I have twice trained in Pune this year. One thing I noticed was the terrible timekeping of the students. Often they would be an hour late for sessions and there was nothing I could do about it. The students are very willing to learn and need to be involved so limit the chalk and talk. They are also very competative so team competitions really liven things up. Watch out for cheating (same as here then). Don’t worry about Hindi as it is not the local language and any way the level of English is excellent, puts us to shame. Do watch out for using English phrases as those are not widely understood. One major thing though is to watch what you eat and drink. Three colleagues of mine suffered sever food poisoning and that was the food in the hotel. Only eat cooked food, stick to vegitarian if you can and use bottled rather than tap water – even for your teeth. This applies even if they tell you the water is purified. Prepare to be amazed, shocked, saddened, awestruck and every other emotion. Above all have fun.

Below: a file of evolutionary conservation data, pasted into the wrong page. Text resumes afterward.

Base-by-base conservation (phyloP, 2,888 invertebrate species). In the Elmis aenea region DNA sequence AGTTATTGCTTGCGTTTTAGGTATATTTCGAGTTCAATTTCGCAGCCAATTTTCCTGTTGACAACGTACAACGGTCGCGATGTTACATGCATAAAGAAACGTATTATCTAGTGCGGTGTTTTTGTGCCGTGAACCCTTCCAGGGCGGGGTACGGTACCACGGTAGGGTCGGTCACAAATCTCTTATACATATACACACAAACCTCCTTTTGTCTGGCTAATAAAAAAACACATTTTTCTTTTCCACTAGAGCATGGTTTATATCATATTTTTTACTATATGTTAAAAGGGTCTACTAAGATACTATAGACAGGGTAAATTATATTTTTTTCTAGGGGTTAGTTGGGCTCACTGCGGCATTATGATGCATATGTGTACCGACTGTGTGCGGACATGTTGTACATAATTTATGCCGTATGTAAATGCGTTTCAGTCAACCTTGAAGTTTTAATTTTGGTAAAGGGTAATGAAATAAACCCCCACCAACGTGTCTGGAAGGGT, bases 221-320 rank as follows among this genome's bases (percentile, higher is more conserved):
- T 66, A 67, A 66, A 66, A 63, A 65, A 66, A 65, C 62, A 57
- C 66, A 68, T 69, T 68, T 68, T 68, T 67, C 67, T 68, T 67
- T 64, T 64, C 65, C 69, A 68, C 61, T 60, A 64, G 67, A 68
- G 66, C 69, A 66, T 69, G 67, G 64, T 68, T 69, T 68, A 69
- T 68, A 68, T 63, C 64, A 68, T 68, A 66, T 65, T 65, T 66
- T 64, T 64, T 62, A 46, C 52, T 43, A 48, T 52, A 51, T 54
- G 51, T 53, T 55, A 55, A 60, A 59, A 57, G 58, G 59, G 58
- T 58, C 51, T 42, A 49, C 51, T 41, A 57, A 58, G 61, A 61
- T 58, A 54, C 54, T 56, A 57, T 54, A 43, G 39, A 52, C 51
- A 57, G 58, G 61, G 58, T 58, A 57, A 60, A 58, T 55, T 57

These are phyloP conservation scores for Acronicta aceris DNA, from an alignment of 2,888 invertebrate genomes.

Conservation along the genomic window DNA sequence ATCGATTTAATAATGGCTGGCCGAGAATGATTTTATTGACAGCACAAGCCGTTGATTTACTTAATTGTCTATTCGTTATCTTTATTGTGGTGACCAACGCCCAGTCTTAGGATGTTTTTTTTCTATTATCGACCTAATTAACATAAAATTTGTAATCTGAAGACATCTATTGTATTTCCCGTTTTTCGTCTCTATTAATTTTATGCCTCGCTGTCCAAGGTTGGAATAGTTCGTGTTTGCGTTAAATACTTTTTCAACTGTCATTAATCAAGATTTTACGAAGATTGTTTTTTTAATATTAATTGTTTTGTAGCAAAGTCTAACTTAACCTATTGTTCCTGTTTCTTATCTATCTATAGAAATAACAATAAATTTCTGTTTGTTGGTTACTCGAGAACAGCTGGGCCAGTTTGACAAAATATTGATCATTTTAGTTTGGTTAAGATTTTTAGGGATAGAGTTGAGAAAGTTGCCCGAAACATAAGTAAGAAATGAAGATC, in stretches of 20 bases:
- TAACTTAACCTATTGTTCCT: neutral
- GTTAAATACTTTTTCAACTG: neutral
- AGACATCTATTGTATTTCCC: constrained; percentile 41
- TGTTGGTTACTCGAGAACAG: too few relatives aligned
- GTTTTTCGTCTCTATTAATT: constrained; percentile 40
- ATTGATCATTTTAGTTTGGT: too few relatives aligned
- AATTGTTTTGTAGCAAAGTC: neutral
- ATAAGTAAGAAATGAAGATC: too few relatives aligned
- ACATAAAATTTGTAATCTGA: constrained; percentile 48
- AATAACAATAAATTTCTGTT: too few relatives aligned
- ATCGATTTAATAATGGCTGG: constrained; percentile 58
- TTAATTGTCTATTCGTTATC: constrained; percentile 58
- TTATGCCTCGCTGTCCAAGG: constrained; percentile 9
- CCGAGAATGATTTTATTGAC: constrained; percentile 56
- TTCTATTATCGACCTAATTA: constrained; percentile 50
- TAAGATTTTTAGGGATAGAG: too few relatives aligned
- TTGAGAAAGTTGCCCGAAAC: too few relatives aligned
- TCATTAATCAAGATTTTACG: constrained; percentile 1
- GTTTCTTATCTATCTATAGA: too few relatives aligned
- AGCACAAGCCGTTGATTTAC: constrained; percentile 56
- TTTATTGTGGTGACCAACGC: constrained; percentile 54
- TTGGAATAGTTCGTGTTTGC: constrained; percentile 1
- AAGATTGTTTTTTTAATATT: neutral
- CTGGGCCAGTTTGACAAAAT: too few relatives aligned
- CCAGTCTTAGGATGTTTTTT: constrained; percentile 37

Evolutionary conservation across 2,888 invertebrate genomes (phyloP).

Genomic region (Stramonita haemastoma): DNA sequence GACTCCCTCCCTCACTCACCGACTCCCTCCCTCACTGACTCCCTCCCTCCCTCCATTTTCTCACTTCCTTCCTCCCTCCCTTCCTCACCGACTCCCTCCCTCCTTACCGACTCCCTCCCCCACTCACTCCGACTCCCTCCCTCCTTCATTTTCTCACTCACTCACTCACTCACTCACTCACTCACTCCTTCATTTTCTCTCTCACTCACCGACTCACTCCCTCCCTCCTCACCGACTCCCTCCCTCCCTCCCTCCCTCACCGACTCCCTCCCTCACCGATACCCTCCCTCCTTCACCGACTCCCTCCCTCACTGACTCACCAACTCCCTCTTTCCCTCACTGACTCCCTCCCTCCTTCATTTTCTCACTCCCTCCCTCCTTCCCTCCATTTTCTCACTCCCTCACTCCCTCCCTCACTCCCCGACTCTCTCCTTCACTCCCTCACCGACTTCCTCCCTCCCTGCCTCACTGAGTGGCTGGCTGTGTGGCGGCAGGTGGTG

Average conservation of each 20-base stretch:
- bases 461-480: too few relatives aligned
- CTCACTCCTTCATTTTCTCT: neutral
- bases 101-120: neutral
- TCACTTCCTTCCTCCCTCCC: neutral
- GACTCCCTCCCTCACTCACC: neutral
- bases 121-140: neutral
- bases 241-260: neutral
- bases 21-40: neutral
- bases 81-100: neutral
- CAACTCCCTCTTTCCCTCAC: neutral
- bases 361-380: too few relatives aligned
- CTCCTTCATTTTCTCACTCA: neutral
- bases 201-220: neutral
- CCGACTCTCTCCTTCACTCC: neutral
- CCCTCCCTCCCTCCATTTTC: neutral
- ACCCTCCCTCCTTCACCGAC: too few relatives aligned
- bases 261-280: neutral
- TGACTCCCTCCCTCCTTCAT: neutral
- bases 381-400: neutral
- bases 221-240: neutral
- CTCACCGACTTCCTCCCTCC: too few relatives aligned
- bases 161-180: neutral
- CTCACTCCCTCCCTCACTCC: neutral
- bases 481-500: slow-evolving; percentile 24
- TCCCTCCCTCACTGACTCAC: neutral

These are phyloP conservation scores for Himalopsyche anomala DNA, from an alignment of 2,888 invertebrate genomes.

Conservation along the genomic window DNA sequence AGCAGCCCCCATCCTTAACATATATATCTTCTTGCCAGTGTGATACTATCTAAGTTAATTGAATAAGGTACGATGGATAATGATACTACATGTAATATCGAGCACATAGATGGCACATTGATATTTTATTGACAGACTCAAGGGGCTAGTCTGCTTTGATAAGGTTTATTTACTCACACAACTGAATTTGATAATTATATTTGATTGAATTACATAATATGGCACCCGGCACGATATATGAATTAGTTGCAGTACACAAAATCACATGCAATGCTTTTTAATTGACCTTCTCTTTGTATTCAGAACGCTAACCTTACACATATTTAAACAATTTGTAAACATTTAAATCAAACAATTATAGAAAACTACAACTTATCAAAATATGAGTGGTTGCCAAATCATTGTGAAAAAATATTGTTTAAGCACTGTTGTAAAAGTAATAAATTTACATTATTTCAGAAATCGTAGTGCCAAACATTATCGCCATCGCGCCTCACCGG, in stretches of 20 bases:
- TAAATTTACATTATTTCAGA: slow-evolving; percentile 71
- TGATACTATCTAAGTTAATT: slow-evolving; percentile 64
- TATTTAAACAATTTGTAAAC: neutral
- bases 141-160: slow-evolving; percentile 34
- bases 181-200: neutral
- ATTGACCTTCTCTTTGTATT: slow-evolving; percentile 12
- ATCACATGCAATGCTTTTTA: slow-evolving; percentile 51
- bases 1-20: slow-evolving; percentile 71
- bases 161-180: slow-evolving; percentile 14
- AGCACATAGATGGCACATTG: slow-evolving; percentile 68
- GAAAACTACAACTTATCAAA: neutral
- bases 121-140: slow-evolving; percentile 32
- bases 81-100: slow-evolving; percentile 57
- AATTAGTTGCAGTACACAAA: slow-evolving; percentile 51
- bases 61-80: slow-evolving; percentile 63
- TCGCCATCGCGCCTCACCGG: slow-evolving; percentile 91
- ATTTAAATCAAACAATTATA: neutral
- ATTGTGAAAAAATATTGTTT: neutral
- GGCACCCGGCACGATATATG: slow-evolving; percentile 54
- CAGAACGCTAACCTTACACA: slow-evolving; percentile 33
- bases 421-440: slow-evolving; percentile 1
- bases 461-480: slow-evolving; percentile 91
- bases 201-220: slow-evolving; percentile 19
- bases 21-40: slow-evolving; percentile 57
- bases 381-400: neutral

6. Cultural training
    Contact Laxmi Chaudry who is Indian by birth but has worked in Asia Pacific companies for many years. She speaks 4 Indian languages. She provides cross cultural training on 1-1 basis or for groups. The coaching can be face to face or over the phone.

    Laxmi Chaudhry
    1Stop HR

    E: [email protected]
    T: +44 (0) 1628 630064
    M: +44 (0) 7793 742767
    F: +44 (0) 1628 638933

    Sandra Beale

  7. Training in India